Written by Galen T. Shimoda
Just because you are terminated does not necessarily mean that you have been “wrongfully terminated.” California is an at-will state. This means that an employee can be fired at-will. Conversely, an employee can leave his or her job at-will without any consequences. The exception to this rule is if an employee and the employer enter into a written or oral agreement, binding the employment for a period of time and allowing separation with cause.
Take, for example, Company A that spends thousands of dollars to train one of its employees, John. Well, John has spent less than one year with the company but the company looks to John as being an investment for the company in the future. One day, John is approached by Company B. Company B offers John a similar position at three times his salary. All John has to do to accept is to quit Company A, without any notice, and start with Company B tomorrow. If he passes on this offer, Company B will seek another candidate. John is an at-will employee. He can choose to leave Company A without any consequences and despite the money spent on his training and investment. Is this fair to Company A? It is probably not fair, but it is legal.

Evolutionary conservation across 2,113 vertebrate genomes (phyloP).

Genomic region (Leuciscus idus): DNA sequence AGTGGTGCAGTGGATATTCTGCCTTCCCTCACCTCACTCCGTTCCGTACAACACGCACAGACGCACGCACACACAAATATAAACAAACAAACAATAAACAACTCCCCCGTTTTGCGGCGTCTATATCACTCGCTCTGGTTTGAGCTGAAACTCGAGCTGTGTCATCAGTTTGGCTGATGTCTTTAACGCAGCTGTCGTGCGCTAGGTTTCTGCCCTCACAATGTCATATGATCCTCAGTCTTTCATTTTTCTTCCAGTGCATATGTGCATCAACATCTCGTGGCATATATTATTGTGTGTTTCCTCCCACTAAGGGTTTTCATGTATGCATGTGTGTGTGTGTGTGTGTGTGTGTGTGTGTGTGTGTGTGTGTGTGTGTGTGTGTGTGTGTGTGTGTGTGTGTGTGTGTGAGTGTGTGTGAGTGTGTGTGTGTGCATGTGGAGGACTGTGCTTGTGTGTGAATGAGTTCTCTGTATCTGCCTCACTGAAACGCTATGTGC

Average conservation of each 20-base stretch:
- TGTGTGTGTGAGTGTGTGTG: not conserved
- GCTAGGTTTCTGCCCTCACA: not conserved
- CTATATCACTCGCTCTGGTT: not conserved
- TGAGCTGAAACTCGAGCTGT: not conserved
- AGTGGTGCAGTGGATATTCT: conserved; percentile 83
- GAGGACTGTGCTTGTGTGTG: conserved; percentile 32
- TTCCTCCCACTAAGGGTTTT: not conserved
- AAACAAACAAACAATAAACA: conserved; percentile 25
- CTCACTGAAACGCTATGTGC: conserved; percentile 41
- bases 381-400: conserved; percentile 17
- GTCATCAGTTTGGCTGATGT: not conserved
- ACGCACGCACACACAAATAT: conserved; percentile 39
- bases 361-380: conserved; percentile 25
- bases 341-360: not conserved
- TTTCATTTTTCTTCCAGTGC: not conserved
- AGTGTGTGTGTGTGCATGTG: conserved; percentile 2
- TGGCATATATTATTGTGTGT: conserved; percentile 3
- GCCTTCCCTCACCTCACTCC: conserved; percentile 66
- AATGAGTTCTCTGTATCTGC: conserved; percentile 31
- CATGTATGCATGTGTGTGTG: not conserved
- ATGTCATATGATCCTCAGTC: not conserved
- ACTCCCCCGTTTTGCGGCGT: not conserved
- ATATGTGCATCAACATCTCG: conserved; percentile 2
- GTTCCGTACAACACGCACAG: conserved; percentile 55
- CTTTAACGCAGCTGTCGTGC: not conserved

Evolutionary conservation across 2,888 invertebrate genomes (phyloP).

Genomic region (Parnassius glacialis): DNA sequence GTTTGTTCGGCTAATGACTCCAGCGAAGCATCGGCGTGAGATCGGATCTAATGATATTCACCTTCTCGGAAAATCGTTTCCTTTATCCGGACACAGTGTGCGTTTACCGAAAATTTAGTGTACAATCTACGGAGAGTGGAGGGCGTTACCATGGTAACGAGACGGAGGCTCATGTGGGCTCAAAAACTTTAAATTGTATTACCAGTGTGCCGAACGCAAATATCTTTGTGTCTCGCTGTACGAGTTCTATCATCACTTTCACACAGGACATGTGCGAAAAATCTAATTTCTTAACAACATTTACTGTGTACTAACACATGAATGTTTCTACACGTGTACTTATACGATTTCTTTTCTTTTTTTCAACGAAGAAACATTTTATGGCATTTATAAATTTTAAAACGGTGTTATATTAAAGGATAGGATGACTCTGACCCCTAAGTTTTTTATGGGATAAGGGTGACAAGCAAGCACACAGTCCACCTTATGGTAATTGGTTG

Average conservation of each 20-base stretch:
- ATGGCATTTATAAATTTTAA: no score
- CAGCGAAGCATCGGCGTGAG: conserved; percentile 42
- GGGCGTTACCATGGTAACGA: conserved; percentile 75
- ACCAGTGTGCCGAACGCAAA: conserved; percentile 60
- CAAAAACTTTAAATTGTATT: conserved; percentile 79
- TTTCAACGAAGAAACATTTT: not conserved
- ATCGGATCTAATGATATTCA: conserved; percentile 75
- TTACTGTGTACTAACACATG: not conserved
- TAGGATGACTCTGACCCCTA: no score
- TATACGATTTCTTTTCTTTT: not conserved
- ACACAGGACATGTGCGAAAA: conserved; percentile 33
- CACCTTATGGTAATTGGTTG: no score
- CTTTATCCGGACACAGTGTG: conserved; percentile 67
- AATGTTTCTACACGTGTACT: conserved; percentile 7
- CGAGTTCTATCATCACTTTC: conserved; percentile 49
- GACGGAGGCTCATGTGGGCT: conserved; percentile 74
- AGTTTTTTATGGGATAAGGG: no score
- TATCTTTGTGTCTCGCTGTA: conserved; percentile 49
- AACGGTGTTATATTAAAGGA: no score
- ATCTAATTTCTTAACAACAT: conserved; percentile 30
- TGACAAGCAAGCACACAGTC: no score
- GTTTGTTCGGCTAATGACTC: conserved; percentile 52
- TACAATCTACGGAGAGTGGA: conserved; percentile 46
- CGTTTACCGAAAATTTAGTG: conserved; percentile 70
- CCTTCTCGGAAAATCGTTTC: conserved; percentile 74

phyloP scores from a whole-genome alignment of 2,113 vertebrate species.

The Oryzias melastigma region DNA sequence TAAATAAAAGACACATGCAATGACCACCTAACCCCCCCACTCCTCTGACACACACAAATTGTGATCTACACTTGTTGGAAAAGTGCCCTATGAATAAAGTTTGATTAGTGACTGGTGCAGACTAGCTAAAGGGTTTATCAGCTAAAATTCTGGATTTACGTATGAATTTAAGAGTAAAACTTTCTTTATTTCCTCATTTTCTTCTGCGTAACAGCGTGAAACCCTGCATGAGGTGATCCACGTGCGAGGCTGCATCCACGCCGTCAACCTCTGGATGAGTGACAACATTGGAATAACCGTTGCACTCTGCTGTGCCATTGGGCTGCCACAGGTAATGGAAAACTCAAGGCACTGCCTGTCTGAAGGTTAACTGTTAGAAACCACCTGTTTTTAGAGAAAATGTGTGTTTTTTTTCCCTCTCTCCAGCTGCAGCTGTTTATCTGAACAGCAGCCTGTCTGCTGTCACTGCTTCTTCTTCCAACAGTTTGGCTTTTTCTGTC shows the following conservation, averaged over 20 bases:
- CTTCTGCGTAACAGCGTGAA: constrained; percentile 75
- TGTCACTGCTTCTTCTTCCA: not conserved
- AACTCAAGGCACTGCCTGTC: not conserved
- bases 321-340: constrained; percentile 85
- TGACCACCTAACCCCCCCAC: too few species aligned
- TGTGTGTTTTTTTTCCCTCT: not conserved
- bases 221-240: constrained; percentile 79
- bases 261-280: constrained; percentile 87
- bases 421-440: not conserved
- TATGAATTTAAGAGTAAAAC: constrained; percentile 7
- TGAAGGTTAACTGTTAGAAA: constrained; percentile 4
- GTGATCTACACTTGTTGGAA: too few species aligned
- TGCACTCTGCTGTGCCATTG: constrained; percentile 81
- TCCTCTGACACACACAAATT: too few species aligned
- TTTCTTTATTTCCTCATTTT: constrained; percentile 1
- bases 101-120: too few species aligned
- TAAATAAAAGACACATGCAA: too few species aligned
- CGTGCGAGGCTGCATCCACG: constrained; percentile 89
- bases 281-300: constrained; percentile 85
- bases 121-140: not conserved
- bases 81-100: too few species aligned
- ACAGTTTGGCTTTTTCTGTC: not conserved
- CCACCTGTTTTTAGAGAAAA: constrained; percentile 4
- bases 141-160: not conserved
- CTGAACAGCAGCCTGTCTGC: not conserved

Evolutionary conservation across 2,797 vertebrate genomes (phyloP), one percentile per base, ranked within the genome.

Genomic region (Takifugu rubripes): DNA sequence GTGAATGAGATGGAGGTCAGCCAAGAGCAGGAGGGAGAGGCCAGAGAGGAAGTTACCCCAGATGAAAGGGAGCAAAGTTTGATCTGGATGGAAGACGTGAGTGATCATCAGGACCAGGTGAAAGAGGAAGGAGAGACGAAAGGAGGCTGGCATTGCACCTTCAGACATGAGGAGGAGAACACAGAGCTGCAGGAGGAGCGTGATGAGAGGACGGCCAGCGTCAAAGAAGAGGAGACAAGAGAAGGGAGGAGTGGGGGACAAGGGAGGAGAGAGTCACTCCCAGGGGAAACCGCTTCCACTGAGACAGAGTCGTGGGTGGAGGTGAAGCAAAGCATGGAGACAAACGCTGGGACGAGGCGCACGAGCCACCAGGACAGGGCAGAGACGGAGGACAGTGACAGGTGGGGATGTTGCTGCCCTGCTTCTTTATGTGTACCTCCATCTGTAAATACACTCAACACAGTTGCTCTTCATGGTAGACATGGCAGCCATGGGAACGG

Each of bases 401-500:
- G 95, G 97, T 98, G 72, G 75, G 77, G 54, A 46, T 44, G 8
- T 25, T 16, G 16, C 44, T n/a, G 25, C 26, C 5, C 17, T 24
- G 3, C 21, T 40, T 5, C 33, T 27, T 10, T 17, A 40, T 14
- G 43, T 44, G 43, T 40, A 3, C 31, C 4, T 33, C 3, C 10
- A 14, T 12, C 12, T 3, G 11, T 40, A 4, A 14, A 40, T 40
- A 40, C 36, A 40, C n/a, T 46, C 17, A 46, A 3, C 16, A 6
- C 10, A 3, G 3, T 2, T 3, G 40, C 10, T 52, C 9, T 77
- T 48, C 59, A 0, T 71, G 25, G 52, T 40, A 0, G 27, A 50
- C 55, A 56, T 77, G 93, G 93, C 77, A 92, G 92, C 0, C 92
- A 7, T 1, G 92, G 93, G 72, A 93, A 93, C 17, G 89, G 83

The same situation applies to an employee who is fired even after 20 years invested in the company. If the employee is at-will, then the company can choose to move on without consequence. So what is “wrongful termination”? It is a legal term that applies to situations when a termination violates a public policy of this State or similar regulation or federal law.
For example, if Company B fires John because John is disabled or because he is Hispanic, then that would be an illegal or wrongful termination. California has a public policy that prevents discrimination against those who are disabled or because of one’s race. This is just one example of many in which a termination can violate a public policy. Other examples include termination or retaliation for asking for wages you reasonably believe to be due; contacting a regulatory agency (such as OSHA) and making a complaint; testifying in a civil or criminal action; or refusing to engage in illegal conduct such as fraud.
It is important to speak with an attorney if you feel that you have been terminated in violation of a public policy. Sometimes just because you feel that your termination is “unfair,” does not mean it is “illegal.” However, this is where a labor attorney is important and can evaluate your case properly. If you have such an inquiry, please contact our office.